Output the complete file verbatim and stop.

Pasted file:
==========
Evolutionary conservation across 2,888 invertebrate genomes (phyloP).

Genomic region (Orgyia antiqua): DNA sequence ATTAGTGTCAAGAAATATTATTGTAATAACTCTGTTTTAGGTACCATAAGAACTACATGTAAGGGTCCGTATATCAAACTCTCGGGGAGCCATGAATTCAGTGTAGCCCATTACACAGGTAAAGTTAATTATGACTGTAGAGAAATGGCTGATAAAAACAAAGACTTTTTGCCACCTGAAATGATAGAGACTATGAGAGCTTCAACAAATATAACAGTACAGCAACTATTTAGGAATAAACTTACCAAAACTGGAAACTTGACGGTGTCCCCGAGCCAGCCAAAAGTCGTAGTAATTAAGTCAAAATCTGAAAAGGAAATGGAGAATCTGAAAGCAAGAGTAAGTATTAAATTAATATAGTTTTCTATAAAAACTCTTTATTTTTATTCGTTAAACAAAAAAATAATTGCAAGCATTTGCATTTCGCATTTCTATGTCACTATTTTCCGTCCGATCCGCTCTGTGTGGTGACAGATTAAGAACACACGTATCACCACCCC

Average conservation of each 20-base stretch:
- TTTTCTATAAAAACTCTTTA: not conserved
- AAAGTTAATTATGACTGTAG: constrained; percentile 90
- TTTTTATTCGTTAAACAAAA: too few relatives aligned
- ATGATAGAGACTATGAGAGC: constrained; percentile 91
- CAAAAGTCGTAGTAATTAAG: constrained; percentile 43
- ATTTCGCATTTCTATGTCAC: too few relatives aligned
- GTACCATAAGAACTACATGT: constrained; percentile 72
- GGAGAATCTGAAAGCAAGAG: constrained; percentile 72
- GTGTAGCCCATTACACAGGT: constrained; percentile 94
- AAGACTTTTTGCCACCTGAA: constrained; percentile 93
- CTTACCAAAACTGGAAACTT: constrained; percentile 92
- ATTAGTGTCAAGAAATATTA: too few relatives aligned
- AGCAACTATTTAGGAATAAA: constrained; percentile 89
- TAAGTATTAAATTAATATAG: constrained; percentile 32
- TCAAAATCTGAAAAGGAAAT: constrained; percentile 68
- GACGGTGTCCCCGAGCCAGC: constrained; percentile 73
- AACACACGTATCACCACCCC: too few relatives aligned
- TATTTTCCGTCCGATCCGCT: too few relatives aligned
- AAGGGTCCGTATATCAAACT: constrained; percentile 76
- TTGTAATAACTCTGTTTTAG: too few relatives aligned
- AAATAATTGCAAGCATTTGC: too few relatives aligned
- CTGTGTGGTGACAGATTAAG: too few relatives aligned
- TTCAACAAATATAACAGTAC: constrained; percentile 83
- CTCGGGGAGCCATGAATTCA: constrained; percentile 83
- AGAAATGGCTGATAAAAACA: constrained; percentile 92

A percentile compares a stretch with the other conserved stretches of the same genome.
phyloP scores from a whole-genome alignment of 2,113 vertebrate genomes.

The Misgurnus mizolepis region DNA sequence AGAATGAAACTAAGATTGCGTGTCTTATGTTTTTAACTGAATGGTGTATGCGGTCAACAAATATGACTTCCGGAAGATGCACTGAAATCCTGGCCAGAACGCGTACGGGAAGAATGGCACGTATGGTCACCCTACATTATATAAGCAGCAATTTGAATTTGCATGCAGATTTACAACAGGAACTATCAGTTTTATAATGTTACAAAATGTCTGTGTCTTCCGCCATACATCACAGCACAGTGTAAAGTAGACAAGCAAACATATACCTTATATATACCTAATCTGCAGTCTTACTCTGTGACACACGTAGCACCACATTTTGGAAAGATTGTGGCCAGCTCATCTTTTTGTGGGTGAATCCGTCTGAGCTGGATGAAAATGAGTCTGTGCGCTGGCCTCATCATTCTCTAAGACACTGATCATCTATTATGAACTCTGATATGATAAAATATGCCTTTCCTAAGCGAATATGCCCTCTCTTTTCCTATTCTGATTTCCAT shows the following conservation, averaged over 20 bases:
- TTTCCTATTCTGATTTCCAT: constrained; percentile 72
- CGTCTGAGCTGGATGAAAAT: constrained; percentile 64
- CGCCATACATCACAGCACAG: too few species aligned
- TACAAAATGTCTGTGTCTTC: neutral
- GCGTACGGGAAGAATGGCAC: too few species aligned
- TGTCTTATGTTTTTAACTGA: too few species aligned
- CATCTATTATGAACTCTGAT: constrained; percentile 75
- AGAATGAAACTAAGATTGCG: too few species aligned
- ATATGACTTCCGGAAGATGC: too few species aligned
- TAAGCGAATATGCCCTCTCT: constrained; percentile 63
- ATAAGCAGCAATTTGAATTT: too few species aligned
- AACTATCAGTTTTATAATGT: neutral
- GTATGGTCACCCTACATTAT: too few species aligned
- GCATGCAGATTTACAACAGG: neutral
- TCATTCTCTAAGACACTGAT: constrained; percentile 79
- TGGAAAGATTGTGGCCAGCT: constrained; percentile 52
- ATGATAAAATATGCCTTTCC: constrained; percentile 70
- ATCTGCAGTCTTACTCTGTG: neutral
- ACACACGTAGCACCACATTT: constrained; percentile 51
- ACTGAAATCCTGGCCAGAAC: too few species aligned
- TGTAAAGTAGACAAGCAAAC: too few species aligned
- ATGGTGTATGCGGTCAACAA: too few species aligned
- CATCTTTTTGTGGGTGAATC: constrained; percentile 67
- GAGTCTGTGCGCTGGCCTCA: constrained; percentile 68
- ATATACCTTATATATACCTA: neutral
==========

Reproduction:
Evolutionary conservation across 2,888 invertebrate genomes (phyloP).

Genomic region (Orgyia antiqua): DNA sequence ATTAGTGTCAAGAAATATTATTGTAATAACTCTGTTTTAGGTACCATAAGAACTACATGTAAGGGTCCGTATATCAAACTCTCGGGGAGCCATGAATTCAGTGTAGCCCATTACACAGGTAAAGTTAATTATGACTGTAGAGAAATGGCTGATAAAAACAAAGACTTTTTGCCACCTGAAATGATAGAGACTATGAGAGCTTCAACAAATATAACAGTACAGCAACTATTTAGGAATAAACTTACCAAAACTGGAAACTTGACGGTGTCCCCGAGCCAGCCAAAAGTCGTAGTAATTAAGTCAAAATCTGAAAAGGAAATGGAGAATCTGAAAGCAAGAGTAAGTATTAAATTAATATAGTTTTCTATAAAAACTCTTTATTTTTATTCGTTAAACAAAAAAATAATTGCAAGCATTTGCATTTCGCATTTCTATGTCACTATTTTCCGTCCGATCCGCTCTGTGTGGTGACAGATTAAGAACACACGTATCACCACCCC

Average conservation of each 20-base stretch:
- TTTTCTATAAAAACTCTTTA: not conserved
- AAAGTTAATTATGACTGTAG: constrained; percentile 90
- TTTTTATTCGTTAAACAAAA: too few relatives aligned
- ATGATAGAGACTATGAGAGC: constrained; percentile 91
- CAAAAGTCGTAGTAATTAAG: constrained; percentile 43
- ATTTCGCATTTCTATGTCAC: too few relatives aligned
- GTACCATAAGAACTACATGT: constrained; percentile 72
- GGAGAATCTGAAAGCAAGAG: constrained; percentile 72
- GTGTAGCCCATTACACAGGT: constrained; percentile 94
- AAGACTTTTTGCCACCTGAA: constrained; percentile 93
- CTTACCAAAACTGGAAACTT: constrained; percentile 92
- ATTAGTGTCAAGAAATATTA: too few relatives aligned
- AGCAACTATTTAGGAATAAA: constrained; percentile 89
- TAAGTATTAAATTAATATAG: constrained; percentile 32
- TCAAAATCTGAAAAGGAAAT: constrained; percentile 68
- GACGGTGTCCCCGAGCCAGC: constrained; percentile 73
- AACACACGTATCACCACCCC: too few relatives aligned
- TATTTTCCGTCCGATCCGCT: too few relatives aligned
- AAGGGTCCGTATATCAAACT: constrained; percentile 76
- TTGTAATAACTCTGTTTTAG: too few relatives aligned
- AAATAATTGCAAGCATTTGC: too few relatives aligned
- CTGTGTGGTGACAGATTAAG: too few relatives aligned
- TTCAACAAATATAACAGTAC: constrained; percentile 83
- CTCGGGGAGCCATGAATTCA: constrained; percentile 83
- AGAAATGGCTGATAAAAACA: constrained; percentile 92

A percentile compares a stretch with the other conserved stretches of the same genome.
phyloP scores from a whole-genome alignment of 2,113 vertebrate genomes.

The Misgurnus mizolepis region DNA sequence AGAATGAAACTAAGATTGCGTGTCTTATGTTTTTAACTGAATGGTGTATGCGGTCAACAAATATGACTTCCGGAAGATGCACTGAAATCCTGGCCAGAACGCGTACGGGAAGAATGGCACGTATGGTCACCCTACATTATATAAGCAGCAATTTGAATTTGCATGCAGATTTACAACAGGAACTATCAGTTTTATAATGTTACAAAATGTCTGTGTCTTCCGCCATACATCACAGCACAGTGTAAAGTAGACAAGCAAACATATACCTTATATATACCTAATCTGCAGTCTTACTCTGTGACACACGTAGCACCACATTTTGGAAAGATTGTGGCCAGCTCATCTTTTTGTGGGTGAATCCGTCTGAGCTGGATGAAAATGAGTCTGTGCGCTGGCCTCATCATTCTCTAAGACACTGATCATCTATTATGAACTCTGATATGATAAAATATGCCTTTCCTAAGCGAATATGCCCTCTCTTTTCCTATTCTGATTTCCAT shows the following conservation, averaged over 20 bases:
- TTTCCTATTCTGATTTCCAT: constrained; percentile 72
- CGTCTGAGCTGGATGAAAAT: constrained; percentile 64
- CGCCATACATCACAGCACAG: too few species aligned
- TACAAAATGTCTGTGTCTTC: neutral
- GCGTACGGGAAGAATGGCAC: too few species aligned
- TGTCTTATGTTTTTAACTGA: too few species aligned
- CATCTATTATGAACTCTGAT: constrained; percentile 75
- AGAATGAAACTAAGATTGCG: too few species aligned
- ATATGACTTCCGGAAGATGC: too few species aligned
- TAAGCGAATATGCCCTCTCT: constrained; percentile 63
- ATAAGCAGCAATTTGAATTT: too few species aligned
- AACTATCAGTTTTATAATGT: neutral
- GTATGGTCACCCTACATTAT: too few species aligned
- GCATGCAGATTTACAACAGG: neutral
- TCATTCTCTAAGACACTGAT: constrained; percentile 79
- TGGAAAGATTGTGGCCAGCT: constrained; percentile 52
- ATGATAAAATATGCCTTTCC: constrained; percentile 70
- ATCTGCAGTCTTACTCTGTG: neutral
- ACACACGTAGCACCACATTT: constrained; percentile 51
- ACTGAAATCCTGGCCAGAAC: too few species aligned
- TGTAAAGTAGACAAGCAAAC: too few species aligned
- ATGGTGTATGCGGTCAACAA: too few species aligned
- CATCTTTTTGTGGGTGAATC: constrained; percentile 67
- GAGTCTGTGCGCTGGCCTCA: constrained; percentile 68
- ATATACCTTATATATACCTA: neutral